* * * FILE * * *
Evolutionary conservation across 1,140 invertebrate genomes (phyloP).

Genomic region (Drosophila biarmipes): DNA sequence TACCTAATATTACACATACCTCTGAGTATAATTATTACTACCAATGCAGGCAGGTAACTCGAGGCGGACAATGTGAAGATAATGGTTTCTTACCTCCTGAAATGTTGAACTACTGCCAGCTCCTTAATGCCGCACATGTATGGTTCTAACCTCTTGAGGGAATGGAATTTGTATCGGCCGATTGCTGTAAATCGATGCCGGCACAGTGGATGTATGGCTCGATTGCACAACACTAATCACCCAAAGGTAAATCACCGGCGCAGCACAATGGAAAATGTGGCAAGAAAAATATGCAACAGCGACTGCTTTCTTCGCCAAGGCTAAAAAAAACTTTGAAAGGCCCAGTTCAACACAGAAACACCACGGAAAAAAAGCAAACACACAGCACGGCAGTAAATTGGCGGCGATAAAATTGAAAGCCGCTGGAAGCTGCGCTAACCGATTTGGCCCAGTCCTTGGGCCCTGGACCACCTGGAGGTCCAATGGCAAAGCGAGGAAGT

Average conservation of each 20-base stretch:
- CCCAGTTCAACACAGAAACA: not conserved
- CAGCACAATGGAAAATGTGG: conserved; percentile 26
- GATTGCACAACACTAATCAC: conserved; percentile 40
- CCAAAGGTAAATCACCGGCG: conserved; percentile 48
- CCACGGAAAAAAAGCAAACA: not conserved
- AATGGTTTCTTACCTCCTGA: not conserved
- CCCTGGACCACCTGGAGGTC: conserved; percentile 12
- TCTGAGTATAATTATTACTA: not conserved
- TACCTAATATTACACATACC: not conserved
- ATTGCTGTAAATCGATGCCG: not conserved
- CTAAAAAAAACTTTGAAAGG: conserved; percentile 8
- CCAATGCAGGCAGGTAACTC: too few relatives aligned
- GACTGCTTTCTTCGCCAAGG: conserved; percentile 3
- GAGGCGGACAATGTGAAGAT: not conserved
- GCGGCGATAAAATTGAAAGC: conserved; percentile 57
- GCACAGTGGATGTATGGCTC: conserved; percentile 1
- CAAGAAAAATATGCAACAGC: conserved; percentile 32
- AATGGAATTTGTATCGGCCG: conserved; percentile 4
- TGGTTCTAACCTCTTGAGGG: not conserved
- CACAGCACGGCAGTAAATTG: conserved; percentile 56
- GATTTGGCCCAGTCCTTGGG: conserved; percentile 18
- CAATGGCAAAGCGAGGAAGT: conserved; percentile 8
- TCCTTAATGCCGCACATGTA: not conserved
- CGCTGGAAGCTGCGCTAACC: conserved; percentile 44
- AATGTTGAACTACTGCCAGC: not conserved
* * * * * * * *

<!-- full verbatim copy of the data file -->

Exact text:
Evolutionary conservation across 1,140 invertebrate genomes (phyloP).

Genomic region (Drosophila biarmipes): DNA sequence TACCTAATATTACACATACCTCTGAGTATAATTATTACTACCAATGCAGGCAGGTAACTCGAGGCGGACAATGTGAAGATAATGGTTTCTTACCTCCTGAAATGTTGAACTACTGCCAGCTCCTTAATGCCGCACATGTATGGTTCTAACCTCTTGAGGGAATGGAATTTGTATCGGCCGATTGCTGTAAATCGATGCCGGCACAGTGGATGTATGGCTCGATTGCACAACACTAATCACCCAAAGGTAAATCACCGGCGCAGCACAATGGAAAATGTGGCAAGAAAAATATGCAACAGCGACTGCTTTCTTCGCCAAGGCTAAAAAAAACTTTGAAAGGCCCAGTTCAACACAGAAACACCACGGAAAAAAAGCAAACACACAGCACGGCAGTAAATTGGCGGCGATAAAATTGAAAGCCGCTGGAAGCTGCGCTAACCGATTTGGCCCAGTCCTTGGGCCCTGGACCACCTGGAGGTCCAATGGCAAAGCGAGGAAGT

Average conservation of each 20-base stretch:
- CCCAGTTCAACACAGAAACA: not conserved
- CAGCACAATGGAAAATGTGG: conserved; percentile 26
- GATTGCACAACACTAATCAC: conserved; percentile 40
- CCAAAGGTAAATCACCGGCG: conserved; percentile 48
- CCACGGAAAAAAAGCAAACA: not conserved
- AATGGTTTCTTACCTCCTGA: not conserved
- CCCTGGACCACCTGGAGGTC: conserved; percentile 12
- TCTGAGTATAATTATTACTA: not conserved
- TACCTAATATTACACATACC: not conserved
- ATTGCTGTAAATCGATGCCG: not conserved
- CTAAAAAAAACTTTGAAAGG: conserved; percentile 8
- CCAATGCAGGCAGGTAACTC: too few relatives aligned
- GACTGCTTTCTTCGCCAAGG: conserved; percentile 3
- GAGGCGGACAATGTGAAGAT: not conserved
- GCGGCGATAAAATTGAAAGC: conserved; percentile 57
- GCACAGTGGATGTATGGCTC: conserved; percentile 1
- CAAGAAAAATATGCAACAGC: conserved; percentile 32
- AATGGAATTTGTATCGGCCG: conserved; percentile 4
- TGGTTCTAACCTCTTGAGGG: not conserved
- CACAGCACGGCAGTAAATTG: conserved; percentile 56
- GATTTGGCCCAGTCCTTGGG: conserved; percentile 18
- CAATGGCAAAGCGAGGAAGT: conserved; percentile 8
- TCCTTAATGCCGCACATGTA: not conserved
- CGCTGGAAGCTGCGCTAACC: conserved; percentile 44
- AATGTTGAACTACTGCCAGC: not conserved